Firefighters reeling after dismissal of Donnie Kern
Sky-Hi Daily News
The tension was so thick in the Grand Lake Fire Protection District board room that after a series of heartfelt speeches, citizen Jill Korkowski suggested everyone “pause a minute to take three deep breaths.”
As many as 12 volunteer firefighters and an additional five or more citizens attended the monthly meeting to support former full-time technician Donnie Kern, who was forced to resign last month due to reasons undisclosed.
Volunteers from the department are still reeling over the dismissal.
“If you can get rid of someone like Donnie, why am I here?” asked firefighter Frank Loomis, the first volunteer to speak, as board members and Fire Chief Mike Long listened tentatively. “Donnie showed up on all the volunteer stuff. I was always looking for the guys who knew more than me, and Donnie is one of those guys.”
“It pains me to see him leave this department and it makes me question why I’d remain here as a volunteer,” said Gary Billiet, a firefighter for eight years.
Firefighters took turns saying their piece. They touched on Kern’s devotion to Grand Lake Fire during the past 11 years, which equates to around 1,100 emergency calls. They called him “my go-to guy,” “someone everyone can approach,” “a giver, not a taker,” a friend and a brother.
“He’s always been one to look out for the welfare for the people of the department,” said Lt. Brian Wilhelm. Kern was also praised for his commitment to the community, his frequent visits to the school and his time and energy spent on fundraising activities. Firefighters and parents of volunteers talked about how Kern inspired many to join the department and the enthusiasm he had for his job.
Kern started out as a volunteer, then became the department’s first full-time employee nine years ago, earning him an informal association around town as “The face of the Grand Lake Fire Department.”
Although the firefighters stated that they were not privy to the details of Kern’s dismissal, some targeted “a managerial problem” in the district. The board was criticized for not attempting other solutions first, such as conflict resolution, probation or suspension, before leaping to severing Kern’s employment. They asked the board to reconsider.
The board did not reveal any details about events that led to Kern leaving the department and made no action that night.
A Grand Lake firefighting volunteer for six months, Travis Fuqua, has since been hired to fill Kern’s position.
In his own speech to board members, Kern defended his actions surrounding a sick day he’d had in September and a “disobeyed direct order” pertaining to a volunteer’s meeting he’d opted to cancel during Grand Lake’s busy Buffalo Barbecue weekend.
After the meeting, asked if he thought his dismissal (technically a resignation, according to Fire Chief Mike Long) had been handled fairly, he responded, “No. It was not fair.”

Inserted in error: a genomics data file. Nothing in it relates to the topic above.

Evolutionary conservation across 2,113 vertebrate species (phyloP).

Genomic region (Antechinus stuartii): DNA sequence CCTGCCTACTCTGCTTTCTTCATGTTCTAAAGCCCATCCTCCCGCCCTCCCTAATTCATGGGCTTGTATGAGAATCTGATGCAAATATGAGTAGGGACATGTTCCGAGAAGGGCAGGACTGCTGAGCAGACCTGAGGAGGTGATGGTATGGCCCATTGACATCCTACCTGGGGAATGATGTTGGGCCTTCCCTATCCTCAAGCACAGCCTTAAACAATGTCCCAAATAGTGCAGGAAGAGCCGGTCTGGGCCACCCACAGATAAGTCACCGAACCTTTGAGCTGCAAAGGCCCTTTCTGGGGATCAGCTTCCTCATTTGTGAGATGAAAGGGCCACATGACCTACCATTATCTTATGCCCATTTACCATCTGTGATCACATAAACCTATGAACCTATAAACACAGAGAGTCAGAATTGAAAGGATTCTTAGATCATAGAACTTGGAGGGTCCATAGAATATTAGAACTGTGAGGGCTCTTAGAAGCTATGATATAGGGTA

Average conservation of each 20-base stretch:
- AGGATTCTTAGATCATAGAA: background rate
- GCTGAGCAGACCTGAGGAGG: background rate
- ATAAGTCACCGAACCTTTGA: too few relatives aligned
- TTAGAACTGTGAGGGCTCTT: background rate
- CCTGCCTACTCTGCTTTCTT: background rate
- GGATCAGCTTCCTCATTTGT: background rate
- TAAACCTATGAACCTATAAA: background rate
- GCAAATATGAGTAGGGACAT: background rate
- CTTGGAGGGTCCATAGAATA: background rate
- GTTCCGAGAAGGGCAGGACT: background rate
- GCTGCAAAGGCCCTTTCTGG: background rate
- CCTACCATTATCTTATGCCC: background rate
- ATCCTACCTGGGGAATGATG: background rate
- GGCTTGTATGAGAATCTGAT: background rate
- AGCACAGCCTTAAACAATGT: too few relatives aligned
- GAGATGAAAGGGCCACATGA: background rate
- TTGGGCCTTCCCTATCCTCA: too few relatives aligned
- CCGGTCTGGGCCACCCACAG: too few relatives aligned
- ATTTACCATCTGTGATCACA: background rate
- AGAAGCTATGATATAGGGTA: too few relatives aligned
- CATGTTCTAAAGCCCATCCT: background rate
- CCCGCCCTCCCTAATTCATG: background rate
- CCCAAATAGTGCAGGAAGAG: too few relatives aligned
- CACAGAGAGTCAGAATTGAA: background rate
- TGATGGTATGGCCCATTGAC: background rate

“I meant to be a lifer for Grand Lake Fire,” he said in his speech.
Kern’s wife Jodie said there was never any sort of criminal activity that led up to her husband’s last day with the district. She guessed that his dismissal stemmed from a “difference in philosophy.”
In 2005, Grand Lake Fire Protection had its peak number of volunteers at around 35. But volunteerism has waned since, with around 20 firefighters presently committed to the crew. The district also has five full-time paid firefighters.
Long said some volunteers have left on their own accord due to an increased amount of commitment requested while the department readies itself for an impending wildfire, which has the potential to scorch most of the district’s beetle-killed trees and put the community at risk.
A total of 30 volunteers would be ideal for Grand Lake, Long said, but with challenges such as changing demographics in Grand Lake ” with the number of retirees on the rise ” as well as a rather intense four-part menu of training to become a qualified volunteer firefighter, it is becoming increasingly difficult to recruit members.
“We have increased variables working against us,” Long said.
Even so, he added, Grand Lake’s department is “doing pretty well” for the size of its town.
“Even with the decline in a total number of volunteers on the roster,” he said. “our average staffing remains constant at nine people per call.” And, even after the department thinned, response times improved from 12 minutes, down to 8 minutes, according to Long.
“The quantity has gone down, but the quality improved. We’ve got two-thirds of the department wildland red-carded (a national wildland firefighter certification),” he said.
But, according to firefighters at Wednesday’s meeting, Kern’s unexpected absence from the department has some firefighters second-guessing their own future commitment.
“(Kern) is the life-blood of the department,” Billiet said.
A possible trickle-down-effect from the matter has Long, for one, concerned.
“Our whole focus is to provide the best service we can for emergency response with qualified, competent and safe volunteers. Obviously, 20 competent volunteers is better than five. We value all of our volunteers.” he said.
Since Kern left the department, he has been researching other jobs and helping out a friend with tree work.
He’s also responding to questions from his 10-year-old son, Damien, and 5-year-old daughter, Rowan, according to his wife, reassuring them that “he is still a firefighter, just maybe not at Grand Lake firefighter anymore.”
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